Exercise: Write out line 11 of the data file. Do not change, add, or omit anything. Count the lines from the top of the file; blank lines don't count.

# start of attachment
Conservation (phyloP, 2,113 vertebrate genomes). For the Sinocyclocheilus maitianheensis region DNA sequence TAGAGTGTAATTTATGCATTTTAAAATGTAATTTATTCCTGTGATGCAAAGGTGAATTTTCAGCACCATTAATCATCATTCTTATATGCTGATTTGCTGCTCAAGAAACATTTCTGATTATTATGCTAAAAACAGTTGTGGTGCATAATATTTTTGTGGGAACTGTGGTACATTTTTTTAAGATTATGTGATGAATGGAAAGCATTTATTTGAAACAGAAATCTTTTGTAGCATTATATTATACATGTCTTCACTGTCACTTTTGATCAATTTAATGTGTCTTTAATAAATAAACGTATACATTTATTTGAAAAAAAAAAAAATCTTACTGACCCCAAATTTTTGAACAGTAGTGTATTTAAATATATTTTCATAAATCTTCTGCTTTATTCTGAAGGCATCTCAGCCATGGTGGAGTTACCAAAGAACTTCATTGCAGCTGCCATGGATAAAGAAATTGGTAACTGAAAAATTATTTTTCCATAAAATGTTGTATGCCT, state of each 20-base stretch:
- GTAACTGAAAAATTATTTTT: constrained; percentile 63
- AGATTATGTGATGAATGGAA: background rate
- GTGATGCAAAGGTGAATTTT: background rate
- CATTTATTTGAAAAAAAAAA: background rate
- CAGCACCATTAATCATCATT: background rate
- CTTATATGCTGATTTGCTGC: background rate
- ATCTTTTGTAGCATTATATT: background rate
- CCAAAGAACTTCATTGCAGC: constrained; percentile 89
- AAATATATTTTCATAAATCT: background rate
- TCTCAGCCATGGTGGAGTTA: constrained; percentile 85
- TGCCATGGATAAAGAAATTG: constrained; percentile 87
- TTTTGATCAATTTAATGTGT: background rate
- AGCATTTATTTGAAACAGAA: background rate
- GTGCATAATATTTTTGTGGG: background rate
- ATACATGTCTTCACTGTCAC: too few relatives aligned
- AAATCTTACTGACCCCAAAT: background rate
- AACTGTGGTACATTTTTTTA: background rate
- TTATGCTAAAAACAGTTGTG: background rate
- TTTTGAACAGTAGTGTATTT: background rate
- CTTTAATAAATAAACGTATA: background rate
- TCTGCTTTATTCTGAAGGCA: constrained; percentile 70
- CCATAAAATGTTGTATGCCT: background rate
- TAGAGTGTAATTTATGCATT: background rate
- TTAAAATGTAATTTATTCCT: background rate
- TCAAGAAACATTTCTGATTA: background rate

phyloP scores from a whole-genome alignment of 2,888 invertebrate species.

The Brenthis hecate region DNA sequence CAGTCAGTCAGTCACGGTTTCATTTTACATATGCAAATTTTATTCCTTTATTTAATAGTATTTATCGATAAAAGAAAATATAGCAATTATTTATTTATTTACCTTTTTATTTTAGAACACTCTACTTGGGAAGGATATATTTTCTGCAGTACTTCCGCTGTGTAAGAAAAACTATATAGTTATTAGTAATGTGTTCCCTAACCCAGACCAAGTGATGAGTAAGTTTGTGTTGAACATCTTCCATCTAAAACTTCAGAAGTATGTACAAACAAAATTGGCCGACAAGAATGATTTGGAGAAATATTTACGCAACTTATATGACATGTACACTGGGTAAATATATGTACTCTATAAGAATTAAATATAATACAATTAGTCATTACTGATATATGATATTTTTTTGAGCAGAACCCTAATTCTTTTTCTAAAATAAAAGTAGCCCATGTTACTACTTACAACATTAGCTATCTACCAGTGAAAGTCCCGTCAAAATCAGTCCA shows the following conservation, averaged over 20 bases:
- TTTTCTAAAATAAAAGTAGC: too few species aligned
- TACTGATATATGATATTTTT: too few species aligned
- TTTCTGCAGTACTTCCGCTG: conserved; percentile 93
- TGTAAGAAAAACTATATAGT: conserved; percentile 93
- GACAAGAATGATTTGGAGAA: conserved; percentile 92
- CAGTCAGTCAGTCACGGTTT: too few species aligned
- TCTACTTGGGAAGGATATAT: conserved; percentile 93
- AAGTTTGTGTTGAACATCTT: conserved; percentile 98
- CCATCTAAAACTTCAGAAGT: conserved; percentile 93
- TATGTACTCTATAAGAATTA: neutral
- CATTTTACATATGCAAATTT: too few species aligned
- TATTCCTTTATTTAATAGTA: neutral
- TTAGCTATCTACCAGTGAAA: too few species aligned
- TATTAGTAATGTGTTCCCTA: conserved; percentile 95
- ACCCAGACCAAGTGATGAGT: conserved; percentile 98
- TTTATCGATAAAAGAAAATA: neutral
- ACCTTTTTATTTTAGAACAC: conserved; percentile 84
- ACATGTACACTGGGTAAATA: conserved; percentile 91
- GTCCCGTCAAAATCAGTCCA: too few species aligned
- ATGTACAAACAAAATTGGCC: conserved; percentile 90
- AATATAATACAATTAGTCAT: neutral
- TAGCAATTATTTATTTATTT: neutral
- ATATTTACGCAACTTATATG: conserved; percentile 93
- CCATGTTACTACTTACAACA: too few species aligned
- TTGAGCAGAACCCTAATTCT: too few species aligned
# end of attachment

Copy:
- TCTCAGCCATGGTGGAGTTA: constrained; percentile 85